Why the CPL?

Microsoft has now released two pieces of software on Sourceforge under the IBM Common Public License (CPL). To adapt Wilde, one might be regarded as carelessness, but two looks deliberate, so I had a look at the CPL to see what might cause Microsoft to choose it.

  • It includes a patent license, but the scope of the license is only for Contributions which remain part of that particular program. They probably like this because it means they can release implementations of patented ideas without effectively nullifying their patent. I’m vaguely surprised this was adjudged as Free or Open Source; perhaps some patent grant is better than no patent grant. Also, given previous behaviour, I suspect they had to include something like this before anyone would touch their code with a barge pole.
  • The patent grant from a Contributor is revoked if you sue that Contributor over infringement of any software patent. They probably like this because the more CPLed code gets used, the fewer people can easily sue Microsoft for patent infringement – even if Microsoft sue them for it.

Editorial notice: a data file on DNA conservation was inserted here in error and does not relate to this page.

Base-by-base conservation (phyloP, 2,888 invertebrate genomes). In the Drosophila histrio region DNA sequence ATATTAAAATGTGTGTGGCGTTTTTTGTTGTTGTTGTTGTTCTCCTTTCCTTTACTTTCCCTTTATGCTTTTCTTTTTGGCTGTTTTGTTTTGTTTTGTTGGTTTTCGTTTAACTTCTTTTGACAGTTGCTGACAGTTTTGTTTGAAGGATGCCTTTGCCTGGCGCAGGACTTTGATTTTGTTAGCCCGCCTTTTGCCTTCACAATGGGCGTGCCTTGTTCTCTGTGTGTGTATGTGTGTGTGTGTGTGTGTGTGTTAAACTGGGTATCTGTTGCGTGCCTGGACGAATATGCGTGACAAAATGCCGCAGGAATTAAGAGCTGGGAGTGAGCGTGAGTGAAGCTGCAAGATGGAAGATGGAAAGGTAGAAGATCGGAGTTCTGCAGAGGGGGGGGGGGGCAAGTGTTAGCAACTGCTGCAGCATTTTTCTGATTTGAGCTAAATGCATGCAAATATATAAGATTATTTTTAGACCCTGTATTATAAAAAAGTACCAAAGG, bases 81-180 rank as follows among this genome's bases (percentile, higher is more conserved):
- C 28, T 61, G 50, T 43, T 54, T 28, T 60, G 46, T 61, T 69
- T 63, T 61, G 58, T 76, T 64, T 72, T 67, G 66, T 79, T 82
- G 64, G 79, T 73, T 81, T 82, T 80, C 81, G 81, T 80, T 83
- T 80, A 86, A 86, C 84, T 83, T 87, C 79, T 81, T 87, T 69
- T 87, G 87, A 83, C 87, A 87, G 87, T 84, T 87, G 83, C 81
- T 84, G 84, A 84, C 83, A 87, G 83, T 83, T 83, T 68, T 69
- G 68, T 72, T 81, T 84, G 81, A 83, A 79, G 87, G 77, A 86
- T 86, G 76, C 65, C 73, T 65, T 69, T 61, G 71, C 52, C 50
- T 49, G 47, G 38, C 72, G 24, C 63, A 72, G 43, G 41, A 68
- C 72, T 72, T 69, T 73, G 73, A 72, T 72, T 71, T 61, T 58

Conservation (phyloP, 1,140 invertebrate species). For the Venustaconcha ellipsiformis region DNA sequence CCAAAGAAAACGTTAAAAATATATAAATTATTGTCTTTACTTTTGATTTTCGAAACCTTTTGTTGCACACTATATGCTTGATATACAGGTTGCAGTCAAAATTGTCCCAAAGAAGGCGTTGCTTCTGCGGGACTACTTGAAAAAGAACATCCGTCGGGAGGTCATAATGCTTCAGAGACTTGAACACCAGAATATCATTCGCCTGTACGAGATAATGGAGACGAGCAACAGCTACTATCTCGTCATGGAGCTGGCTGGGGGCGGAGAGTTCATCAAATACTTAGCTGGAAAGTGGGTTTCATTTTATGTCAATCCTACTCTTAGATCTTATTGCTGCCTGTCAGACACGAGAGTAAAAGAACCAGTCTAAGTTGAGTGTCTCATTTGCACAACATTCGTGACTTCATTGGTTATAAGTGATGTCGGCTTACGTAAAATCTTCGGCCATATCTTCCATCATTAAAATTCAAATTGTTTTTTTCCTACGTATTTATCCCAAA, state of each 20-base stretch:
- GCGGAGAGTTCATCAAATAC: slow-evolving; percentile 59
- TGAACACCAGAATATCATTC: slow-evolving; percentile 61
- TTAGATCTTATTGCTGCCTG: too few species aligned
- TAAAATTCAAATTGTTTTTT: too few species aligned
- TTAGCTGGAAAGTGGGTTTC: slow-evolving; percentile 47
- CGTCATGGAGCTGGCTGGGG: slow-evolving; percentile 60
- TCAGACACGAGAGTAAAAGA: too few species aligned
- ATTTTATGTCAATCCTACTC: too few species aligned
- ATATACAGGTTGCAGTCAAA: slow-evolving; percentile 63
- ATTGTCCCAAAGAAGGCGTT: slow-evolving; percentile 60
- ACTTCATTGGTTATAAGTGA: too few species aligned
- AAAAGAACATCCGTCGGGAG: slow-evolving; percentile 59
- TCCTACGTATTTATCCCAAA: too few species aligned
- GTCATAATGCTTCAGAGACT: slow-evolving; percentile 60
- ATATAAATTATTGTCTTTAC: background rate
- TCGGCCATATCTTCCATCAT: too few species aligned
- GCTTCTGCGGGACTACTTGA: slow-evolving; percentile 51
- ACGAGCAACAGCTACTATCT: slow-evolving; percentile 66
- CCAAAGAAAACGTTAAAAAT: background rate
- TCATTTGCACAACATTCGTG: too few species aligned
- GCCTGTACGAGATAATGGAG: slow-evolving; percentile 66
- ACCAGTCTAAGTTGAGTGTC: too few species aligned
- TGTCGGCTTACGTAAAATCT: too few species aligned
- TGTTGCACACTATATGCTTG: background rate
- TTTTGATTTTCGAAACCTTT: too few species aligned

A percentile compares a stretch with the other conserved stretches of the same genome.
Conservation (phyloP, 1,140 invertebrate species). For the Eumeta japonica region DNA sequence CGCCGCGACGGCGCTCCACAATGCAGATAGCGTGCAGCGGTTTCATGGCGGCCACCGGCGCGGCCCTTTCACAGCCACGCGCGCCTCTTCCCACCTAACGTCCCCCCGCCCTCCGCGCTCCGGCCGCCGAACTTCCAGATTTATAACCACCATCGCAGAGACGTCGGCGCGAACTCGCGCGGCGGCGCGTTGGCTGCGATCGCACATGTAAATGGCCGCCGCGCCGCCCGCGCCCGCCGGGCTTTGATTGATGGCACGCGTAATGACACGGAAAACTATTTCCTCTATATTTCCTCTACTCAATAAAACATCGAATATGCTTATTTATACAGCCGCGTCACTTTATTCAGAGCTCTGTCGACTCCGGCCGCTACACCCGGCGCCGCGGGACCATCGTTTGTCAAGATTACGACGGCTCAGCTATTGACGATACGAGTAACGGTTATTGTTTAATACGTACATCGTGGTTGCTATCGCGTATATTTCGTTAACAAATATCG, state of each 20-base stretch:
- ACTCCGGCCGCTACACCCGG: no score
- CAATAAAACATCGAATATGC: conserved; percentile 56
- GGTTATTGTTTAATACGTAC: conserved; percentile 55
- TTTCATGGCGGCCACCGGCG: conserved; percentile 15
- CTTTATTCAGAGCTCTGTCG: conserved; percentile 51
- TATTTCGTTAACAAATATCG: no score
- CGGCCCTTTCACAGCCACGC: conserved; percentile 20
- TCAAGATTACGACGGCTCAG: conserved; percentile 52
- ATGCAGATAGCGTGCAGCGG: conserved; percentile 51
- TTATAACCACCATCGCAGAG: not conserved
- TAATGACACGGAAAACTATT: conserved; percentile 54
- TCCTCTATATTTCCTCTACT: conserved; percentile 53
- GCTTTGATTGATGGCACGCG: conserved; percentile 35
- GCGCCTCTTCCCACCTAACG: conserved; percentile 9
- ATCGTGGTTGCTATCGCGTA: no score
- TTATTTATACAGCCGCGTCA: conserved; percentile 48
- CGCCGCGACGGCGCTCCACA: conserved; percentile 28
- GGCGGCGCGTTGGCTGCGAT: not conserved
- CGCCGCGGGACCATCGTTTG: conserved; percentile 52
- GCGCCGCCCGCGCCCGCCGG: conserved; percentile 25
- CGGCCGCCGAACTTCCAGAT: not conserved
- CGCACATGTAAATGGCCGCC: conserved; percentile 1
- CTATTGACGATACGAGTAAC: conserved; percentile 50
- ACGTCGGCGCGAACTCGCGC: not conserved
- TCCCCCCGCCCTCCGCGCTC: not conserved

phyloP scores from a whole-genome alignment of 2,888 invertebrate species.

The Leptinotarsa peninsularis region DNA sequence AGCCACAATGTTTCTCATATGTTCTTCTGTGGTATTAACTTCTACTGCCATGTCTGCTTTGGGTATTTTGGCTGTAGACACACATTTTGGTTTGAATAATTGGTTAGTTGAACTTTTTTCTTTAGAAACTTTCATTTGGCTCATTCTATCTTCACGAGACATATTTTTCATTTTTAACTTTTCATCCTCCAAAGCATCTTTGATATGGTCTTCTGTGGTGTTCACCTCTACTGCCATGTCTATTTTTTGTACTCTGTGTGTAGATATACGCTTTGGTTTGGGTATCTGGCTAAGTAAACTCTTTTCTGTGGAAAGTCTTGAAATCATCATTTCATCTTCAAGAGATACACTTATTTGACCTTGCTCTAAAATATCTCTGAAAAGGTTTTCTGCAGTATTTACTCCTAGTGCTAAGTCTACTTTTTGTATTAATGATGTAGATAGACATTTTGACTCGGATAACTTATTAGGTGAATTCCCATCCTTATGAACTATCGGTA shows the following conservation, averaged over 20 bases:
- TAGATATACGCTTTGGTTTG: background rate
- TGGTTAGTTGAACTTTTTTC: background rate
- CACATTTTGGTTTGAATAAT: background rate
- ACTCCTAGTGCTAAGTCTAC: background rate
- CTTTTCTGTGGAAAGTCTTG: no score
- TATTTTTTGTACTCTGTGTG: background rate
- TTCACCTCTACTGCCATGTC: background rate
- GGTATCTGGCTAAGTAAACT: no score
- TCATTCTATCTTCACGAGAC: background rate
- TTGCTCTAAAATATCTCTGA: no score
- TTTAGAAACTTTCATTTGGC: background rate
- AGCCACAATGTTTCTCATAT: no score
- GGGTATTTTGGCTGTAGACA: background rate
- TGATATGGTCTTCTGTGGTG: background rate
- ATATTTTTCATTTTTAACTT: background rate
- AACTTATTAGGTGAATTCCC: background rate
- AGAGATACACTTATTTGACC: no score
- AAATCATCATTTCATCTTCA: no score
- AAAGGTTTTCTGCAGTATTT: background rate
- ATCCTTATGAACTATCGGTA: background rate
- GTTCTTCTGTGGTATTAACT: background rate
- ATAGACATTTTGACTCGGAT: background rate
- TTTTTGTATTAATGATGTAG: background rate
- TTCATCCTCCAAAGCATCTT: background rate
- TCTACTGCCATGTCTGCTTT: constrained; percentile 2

• It’s somewhat copyleft – “separate modules of software distributed… under their own license agreement” do not fall under its scope. Perhaps they saw this as a way of trying to leverage the “we get to use other people’s improvements” part of open source while still being able to incorporate the result into proprietary products. Somewhat like the LGPL and MPL, in fact.
  • It’s incompatible with the GPL. It’s fairly obvious why they like this. They can’t co-opt or make proprietary GPLed code, so they don’t like the GPL at all, and don’t want to increase the amount of code under its umbrella.

Comments on my analysis are very welcome. :-)

4 thoughts on “Why the CPL?

  1. Gerv,
    Thanks for your analysis. So even if Microsoft releases something under an opensource license we have to read the license agreement closely.

    Thanks for reminding us to that…

  2. You always should read the license agreement, but because Microsft choose to use an existing license instead of inventing their own, makes interpreting it a lot easier.

  3. Mmm let me think… if everyone used CPL, software patentd would be useless ? :)

  4. if everyone used CPL, software patentd would be useless?

    No, because you can only use the counter provisions against companies which use CPLed software themselves. Parasitic IP-only companies could still do a great deal of damage.